Session Details: Session 1065

Managing Stakeholder Networks and External Communication

Track E

Date: Wednesday, October 15, 2008

 

Time: 10:00 – 11:15

Common Ground

Room: Salon 25


Facilitator:
Pierre Dussauge, HEC-Paris

Title: Environmental Strategy and Economic Performance: The Mediating Role of Competitive Advantage and Firm Resources

Authors

  • María Dolores López-Gamero, University of Alicante
  • José F. Molina-Azorin, University of Alicante

Abstract: The aim of this paper is to clarify the relationship between environmental management and firm performance through the incorporation of the main limitations and the most relevant contributions made from various fields of study. The research is carried out using a mixed method research design in two phases: qualitative and quantitative. The first phase includes comparative case studies. The findings lead to establish propositions which are integrated in a model that depicts all the variables related to the link between environmental strategy and performance. In a second phase, we conduct a survey among firms affected by the IPPC law in Spain to test the proposed model using a structural equation analysis. Findings show that a direct link exists between the proactive environmental strategy, environmental performance, competitive advantage and economic performance.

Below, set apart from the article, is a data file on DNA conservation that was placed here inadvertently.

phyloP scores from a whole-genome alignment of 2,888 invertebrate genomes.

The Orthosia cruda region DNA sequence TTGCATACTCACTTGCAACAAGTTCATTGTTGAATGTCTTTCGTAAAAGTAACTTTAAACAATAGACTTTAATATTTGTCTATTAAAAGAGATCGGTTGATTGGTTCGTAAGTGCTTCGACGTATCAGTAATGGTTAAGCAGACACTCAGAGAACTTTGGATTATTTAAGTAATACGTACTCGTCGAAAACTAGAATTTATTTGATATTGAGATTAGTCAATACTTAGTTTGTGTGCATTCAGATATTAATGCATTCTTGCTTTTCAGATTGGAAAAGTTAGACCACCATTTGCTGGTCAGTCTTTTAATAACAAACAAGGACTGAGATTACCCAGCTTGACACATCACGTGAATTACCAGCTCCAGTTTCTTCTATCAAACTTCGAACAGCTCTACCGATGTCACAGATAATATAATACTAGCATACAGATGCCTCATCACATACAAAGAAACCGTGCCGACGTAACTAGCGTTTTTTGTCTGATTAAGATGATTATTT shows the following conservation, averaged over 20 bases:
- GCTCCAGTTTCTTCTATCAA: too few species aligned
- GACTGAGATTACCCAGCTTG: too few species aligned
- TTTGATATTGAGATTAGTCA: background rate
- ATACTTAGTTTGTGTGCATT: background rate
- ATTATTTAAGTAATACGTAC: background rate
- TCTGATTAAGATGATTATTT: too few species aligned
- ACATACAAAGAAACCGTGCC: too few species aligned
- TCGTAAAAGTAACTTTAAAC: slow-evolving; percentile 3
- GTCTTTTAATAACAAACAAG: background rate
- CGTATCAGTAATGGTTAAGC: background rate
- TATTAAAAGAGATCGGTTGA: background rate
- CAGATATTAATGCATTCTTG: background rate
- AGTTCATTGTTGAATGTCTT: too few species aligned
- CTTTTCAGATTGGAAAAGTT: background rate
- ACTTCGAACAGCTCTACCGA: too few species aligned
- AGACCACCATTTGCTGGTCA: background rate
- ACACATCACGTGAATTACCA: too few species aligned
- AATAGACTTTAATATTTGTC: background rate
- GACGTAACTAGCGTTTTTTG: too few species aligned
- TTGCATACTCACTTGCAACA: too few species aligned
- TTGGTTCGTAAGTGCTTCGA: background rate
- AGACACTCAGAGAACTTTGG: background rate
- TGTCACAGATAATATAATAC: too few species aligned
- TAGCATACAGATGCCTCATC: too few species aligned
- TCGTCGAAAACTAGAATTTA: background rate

Title: Locus of Competitive Advantage: Structural Holes and Mobility Barriers

Authors

  • Ulas Burkay, BI Norwegian School of Management

Abstract: Ability to identify sources of superior performance on which firms could capitalize has been one of the main aims of strategy field. Through this paper, I contrast the theories of strategic groups (Caves & Porter 1977) and structural holes (Burt, 1992), both of which explain the determinants of rate of return in competitive arenas. I map the ambiguities especially evident within strategic group research program. I provide four novel propositions to fill these gaps using the structural holes theory. I propose a network based explanation to formation of the strategic groups and firm mobility among the groups. Further, I raise a fine-tuned explanation to the problem of performance differences among members of the same strategic group based on individual firms’ structural network position differences.

Title: Measure Twice, Cut Once: Another Look at Environmental Performance and Strategies

Authors

  • Ken Chung, California State University-East Bay
  • Petra Christmann, Rutgers University